Results 1 to 6 of 6
  1. #1
    Join Date
    Aug 2011
    Location
    Nashua, NH, USA
    Posts
    58

    Default At The Hive Enterance ...know. inside...by observation on the outside

    I'm going to be keeping Warre hives at others homes and was thinking of telling those interested to check out H. Storche's At The Hive Entrance - Observation Handbook "How to know what is happening inside the hive by observation on the outside."

    I think the book is really in tune with a Warre hands off approach, I find it informative am I off on that? I do have a question though. The original was written in German 60 odd years ago; the references to diseases are the classic brood diseases with no mention of the modern waves of mites and such that post date the original writing. Anyone have a recommendation for a modern version of this type of work?

    (Also is the original German copyright over, and do you speak German and can find the original and translate it then splice in modern diseases for me? Can I get that by next week?)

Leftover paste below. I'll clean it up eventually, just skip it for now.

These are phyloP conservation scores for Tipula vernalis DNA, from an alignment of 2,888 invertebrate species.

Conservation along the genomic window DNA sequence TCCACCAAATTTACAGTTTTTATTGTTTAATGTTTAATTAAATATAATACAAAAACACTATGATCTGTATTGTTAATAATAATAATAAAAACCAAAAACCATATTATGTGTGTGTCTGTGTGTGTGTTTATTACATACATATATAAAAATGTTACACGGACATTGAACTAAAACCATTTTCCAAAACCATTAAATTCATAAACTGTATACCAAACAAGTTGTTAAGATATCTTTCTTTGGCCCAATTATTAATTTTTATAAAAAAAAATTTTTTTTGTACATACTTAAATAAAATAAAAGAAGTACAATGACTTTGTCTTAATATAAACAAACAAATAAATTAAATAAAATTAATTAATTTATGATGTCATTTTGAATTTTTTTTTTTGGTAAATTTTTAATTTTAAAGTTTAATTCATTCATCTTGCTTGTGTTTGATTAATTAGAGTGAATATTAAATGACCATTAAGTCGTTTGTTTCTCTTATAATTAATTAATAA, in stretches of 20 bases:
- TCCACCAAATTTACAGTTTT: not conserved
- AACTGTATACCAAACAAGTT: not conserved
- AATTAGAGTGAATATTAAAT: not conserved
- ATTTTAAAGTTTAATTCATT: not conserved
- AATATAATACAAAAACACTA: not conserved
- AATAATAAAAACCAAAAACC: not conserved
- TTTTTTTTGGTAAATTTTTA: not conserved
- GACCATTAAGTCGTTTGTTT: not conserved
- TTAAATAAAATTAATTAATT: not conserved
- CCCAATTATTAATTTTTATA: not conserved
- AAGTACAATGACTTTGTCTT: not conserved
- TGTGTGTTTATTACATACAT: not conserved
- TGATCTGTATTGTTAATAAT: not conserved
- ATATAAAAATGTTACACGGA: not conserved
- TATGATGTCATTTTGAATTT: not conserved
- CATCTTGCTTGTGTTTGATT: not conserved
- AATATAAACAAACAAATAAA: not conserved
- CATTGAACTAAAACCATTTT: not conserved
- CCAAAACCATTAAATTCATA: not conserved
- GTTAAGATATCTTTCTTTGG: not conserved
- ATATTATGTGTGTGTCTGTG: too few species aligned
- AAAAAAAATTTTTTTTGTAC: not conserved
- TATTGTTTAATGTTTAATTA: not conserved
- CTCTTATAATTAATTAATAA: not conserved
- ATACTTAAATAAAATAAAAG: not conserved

Link to English version of book: http://www.scribd.com/doc/54926139/A...rance-H-Storch

  2. #2
    Join Date
    May 2011
    Location
    San Francisco, CA
    Posts
    2,363

    Default Re: At The Hive Enterance ...know. inside...by observation on the outside

    IMHO hands off means dead bees. 60 years ago is not what I would use as a guide for today's beekeeping challenges.
    President, San Francisco Beekeepers Association
    www.habitatforhoneybees.org

  3. #3
    Join Date
    Jul 2010
    Location
    Moseby, Jutland ,Denmark